A lot of boat builders have generic designs or boats that are built for a global audience, but that doesn’t automatically mean they will fit. That’s where a better understanding of local sensitivities comes into play, in addition to building designs that can be modified and adapted to suit different markets’ needs. Gulf Craft has one of the widest product ranges under one roof so it’s easier for us to cater to different audiences, from Peru to Tonga, New Zealand to the Middle East.
Understanding local market requirements means not trying to build a product and export a lifestyle to another country but building around local requirements and interests and seeing how they can help to redefine yachting. We’re learning every day from emerging markets about how they perceive boating and yachting to deliver added value to their families, to their personal lives, to their business lives. Through talking to people in different parts of the world, we see how boating is used differently and how they approach it differently, which changes our yacht design, yacht reliability requirements and overall customer approach.
What are some of the new opportunities – including markets, regions and demographics – that boat brands need to embrace?
We’re always looking for the next emerging market; the places where people have not discovered yachting yet are the areas we are interested in. South-East Asia is definitely a clear example; if you are looking for azure waters with forests and volcanos, those are all out there.
We’re not only focusing on new markets, we’re seeing new opportunities even in mature ones. Even in Europe, there is still unexplored territory. In Greece and Turkey today, there are lot of yachts but their coastlines are so vast that it’s largely unexplored and under developed. Yes, there are global political and economic issues, but there is still a lot of potential in the next 10 years. So even where we believe yachting is everywhere, there is still a lot to be developed and plenty of diversity possible in mature boating markets.
We are exploring with people how they want to go yachting. Maybe they no longer want just a one-week rental? “Explorer yachting” is coming up as a new trend and we find that people are spending more time on the water.
You speak about the pioneering waterfront developments of the UAE, pitched at yacht owners or to encourage residents into the boating lifestyle. What are the major developments that are underway or complete in the region?
There are a lot of developments coming up in Dubai including Deira Islands and Dubai Harbour, which will boost Dubai’s status as a yachting hub and yachting destination, giving Gulf Craft more relevance on a global platform.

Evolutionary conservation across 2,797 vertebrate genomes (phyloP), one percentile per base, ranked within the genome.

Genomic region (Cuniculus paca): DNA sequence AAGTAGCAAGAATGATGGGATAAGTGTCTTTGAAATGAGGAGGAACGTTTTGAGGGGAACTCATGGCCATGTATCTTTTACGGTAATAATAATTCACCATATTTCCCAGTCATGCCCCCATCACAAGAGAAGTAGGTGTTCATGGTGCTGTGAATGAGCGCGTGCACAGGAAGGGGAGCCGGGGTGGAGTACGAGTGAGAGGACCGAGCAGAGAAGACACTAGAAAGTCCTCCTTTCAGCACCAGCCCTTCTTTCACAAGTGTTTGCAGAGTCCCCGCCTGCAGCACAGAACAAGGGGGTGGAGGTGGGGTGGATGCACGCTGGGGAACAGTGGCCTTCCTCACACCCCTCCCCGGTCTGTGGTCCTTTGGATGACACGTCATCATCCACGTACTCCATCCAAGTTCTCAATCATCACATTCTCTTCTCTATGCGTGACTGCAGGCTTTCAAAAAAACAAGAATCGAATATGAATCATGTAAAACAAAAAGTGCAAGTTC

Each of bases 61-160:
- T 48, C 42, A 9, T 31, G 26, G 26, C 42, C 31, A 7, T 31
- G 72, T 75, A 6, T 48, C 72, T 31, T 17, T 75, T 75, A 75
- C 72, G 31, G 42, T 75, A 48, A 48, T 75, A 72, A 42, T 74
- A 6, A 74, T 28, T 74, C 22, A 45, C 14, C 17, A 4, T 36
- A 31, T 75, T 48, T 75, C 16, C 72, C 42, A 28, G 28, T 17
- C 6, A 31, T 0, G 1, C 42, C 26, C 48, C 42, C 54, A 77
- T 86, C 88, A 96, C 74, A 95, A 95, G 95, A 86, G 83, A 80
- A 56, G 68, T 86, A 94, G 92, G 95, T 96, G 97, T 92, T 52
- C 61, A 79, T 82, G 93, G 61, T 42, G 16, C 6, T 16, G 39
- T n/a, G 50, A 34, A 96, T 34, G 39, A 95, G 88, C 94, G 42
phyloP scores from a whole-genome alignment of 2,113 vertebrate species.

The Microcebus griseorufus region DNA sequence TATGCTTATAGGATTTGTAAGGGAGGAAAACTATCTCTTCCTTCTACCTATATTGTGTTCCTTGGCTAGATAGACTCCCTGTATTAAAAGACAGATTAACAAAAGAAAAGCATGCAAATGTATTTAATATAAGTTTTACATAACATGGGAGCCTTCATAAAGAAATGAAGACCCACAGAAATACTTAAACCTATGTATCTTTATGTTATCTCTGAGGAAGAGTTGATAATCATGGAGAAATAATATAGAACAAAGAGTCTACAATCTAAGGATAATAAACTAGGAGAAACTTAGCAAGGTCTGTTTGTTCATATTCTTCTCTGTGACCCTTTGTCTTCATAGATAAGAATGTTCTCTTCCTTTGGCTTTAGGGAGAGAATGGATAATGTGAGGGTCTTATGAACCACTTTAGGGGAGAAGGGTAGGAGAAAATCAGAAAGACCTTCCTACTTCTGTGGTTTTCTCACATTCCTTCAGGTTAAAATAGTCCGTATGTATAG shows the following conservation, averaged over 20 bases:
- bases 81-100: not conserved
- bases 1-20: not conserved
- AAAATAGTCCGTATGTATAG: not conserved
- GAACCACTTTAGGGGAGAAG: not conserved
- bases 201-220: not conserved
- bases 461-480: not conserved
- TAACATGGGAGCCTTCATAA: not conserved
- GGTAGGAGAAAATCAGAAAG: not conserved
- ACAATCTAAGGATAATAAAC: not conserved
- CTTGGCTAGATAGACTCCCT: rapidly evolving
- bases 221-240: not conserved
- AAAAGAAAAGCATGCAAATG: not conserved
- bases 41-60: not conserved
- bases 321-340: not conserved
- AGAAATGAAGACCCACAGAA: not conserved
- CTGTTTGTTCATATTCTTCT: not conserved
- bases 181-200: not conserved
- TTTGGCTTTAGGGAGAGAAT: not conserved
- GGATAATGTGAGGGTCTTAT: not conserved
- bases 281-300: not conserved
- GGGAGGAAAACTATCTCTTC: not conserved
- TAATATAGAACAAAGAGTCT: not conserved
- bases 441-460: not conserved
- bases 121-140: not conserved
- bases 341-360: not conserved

These upcoming developments open the market to newcomers, give the owners of small yachts outlets for waterfront living and enjoyment, and offer tourists a chance to cruise around and see the city from the water.
How are they unique compared to destinations we’re more familiar with such as Singapore, Sydney and Sanctuary Cove?
Each of them has a unique geography but the big difference is the internal waterways. Singapore has tropical weather and a coastal area; in Sanctuary Cove, Sydney and all the way in between, you have the backwaters of the beautiful Gold Coast. There are people in Australia who, in their entire lives of boating, have never cruised in the sea; they stay in the lagoons. Dubai didn’t have much coastline, only the naturally formed Dubai Creek worked in its favour. Its rulers had to create a destination that everybody would want to come to, and they have achieved that.
Expo 2020 Dubai is approaching. How do you think it will it benefit the region?
This event will increase tourism to Dubai and hopefully the emirate will continue to impress people with its diversity of nationalities and entertainment, making it a hub that people have to visit. If you have travelled internationally but haven’t been to Singapore, Hong Kong or Dubai, then you haven’t really travelled internationally. That’s essentially what the emirate is trying to project with Expo 2020. It is hoping that the Expo will also make it clear that Dubai is not a one-off success, that it is a very resilient and robust emirate that continues to grow in tourism, in financial services and in its positioning as a transportation hub of importance for the region. Dubai’s geography is a blessing and something that can never be taken away from it.
What is Gulf Craft’s involvement and the company’s aims for being part of it?
The event is going to attract a lot of people and there’s only so much time you can spend shopping, in the desert and walking around the Expo halls. We want to do what we do best, getting people out onto the water and enjoying themselves. We’re still working out the details but we’re 40 percent market shareholders here, so I’m certain there will be a lot of people on our boats.
We’re also a UAE-based manufacturer, waving the flag for Emirati entrepreneurship. Gulf Craft has a role to play in Expo 2020 as a presentation of the success and resilience of Dubai.
What’s next for Gulf Craft in terms of innovations, investment and expansion?
Our ultimate goal is not world domination! It is to create an iconic company that stands out in terms of its track record, ability to think outside the box and redefining what the marine industry is about. We’re trying to make sure that we create a legacy by expanding our product range, geographical expansion and globalisation of the organisation.
We’ve gone from being a market follower, trying to catch up, to a significant market player by 2010, and our next aim is to become a market maker. We hope that we can offer a new take on yachting. It’s never been about selling boats. We’re all about getting people to enjoy 70 percent of the planet, to switch off and enjoy the therapeutic expanse of the water. That is why Gulf Craft was founded; our heritage lies in enjoying the water.